Questions tagged [richard-iii]

Questions related to William Shakespeare's play Richard III, which was probably written around 1592. The play concludes the first tetralogy of Shakespeare's history plays, which also contains the three parts of Henry VI. Use this tag with the [william-shakespeare] tag.

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Why does Anne call Richard a Hedgehog in Act I, Scene II of Richard III?

This is probably an easy question, but why does Anne call Richard a Hedgehog in Act I, Scene II of Richard III: Dost grant me, hedgehog? then, God grant me too Thou mayst be damned for that ...
5
votes
3answers
204 views

Did King Richard III prove a villain because nature chose him to be a disabled person?

In the play King Richard III by Shakespeare did King Richard III become a villain because of nature selected him to be a disabled person (if we look at the villainous plot of the villain from his ...
3
votes
2answers
115 views

What did Shakespeare mean in King Richard III when he said that ‘G’ Of Edward’s heirs the murderer shall be?

Plots have I laid, inductions dangerous, By drunken prophecies, libels and dreams, To set my brother Clarence and the King In deadly hate, the one against the other: And if King Edward be as true and ...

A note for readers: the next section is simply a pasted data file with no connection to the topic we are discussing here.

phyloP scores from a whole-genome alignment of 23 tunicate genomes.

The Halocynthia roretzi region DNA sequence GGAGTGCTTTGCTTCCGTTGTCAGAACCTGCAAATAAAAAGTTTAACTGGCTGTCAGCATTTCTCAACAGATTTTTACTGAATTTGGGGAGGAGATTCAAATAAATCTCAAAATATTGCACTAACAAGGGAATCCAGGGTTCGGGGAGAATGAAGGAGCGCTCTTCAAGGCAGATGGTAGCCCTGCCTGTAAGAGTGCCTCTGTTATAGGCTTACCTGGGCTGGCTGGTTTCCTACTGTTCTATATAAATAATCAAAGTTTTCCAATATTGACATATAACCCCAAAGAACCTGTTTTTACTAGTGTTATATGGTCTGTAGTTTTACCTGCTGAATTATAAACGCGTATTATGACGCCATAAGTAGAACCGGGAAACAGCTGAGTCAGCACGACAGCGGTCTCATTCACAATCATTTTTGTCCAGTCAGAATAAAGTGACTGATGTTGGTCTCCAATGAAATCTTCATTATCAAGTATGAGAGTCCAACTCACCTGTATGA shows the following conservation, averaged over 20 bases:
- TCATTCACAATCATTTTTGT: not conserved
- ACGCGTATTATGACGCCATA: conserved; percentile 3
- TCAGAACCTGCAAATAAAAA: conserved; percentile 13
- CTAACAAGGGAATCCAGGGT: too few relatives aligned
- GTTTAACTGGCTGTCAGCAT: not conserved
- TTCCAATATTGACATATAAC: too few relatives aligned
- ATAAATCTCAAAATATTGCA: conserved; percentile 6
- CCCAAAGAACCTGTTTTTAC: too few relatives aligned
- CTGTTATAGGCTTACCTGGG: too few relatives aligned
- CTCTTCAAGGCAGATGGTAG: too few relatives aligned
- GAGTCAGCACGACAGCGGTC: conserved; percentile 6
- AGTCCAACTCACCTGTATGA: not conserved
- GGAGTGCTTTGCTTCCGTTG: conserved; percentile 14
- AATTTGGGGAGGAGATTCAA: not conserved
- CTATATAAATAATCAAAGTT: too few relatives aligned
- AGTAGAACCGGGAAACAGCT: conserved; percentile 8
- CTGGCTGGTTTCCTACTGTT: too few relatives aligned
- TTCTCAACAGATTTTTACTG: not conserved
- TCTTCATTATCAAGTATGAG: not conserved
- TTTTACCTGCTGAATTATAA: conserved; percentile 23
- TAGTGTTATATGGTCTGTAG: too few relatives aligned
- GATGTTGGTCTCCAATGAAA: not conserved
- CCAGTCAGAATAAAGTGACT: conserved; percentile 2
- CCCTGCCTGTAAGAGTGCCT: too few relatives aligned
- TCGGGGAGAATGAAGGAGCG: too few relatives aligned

3
votes
2answers
66 views

Should Henry 6, Part 3 be read prior to reading Richard III?

For context, this reading is entirely devoted to pleasure. I am not analyzing (academically) nor performing the plays, and my desire to read the plays derive completely from my profound affection ...
2
votes
3answers
526 views

Why is Richard a hunchback in Kevin Spacey's portrayal of Richard III?

I'm watching Kevin Spacey's production of Shakespeare's Richard III. Here's a link to a youtube video with some highlights. One of the production decisions that I don't really understand is the ...
2
votes
1answer
255 views

Why is Richard portrayed without a hunchback in the 1955 Laurence Olivier adaptation of Richard III?

If we go by the text of Shakespeare's Richard III, Richard has a hunchback. In Act I, scene 3, line 246, Queen Margaret describes Richard as a "poisonous bunch-back'd toad." And in act IV, scene 4, ...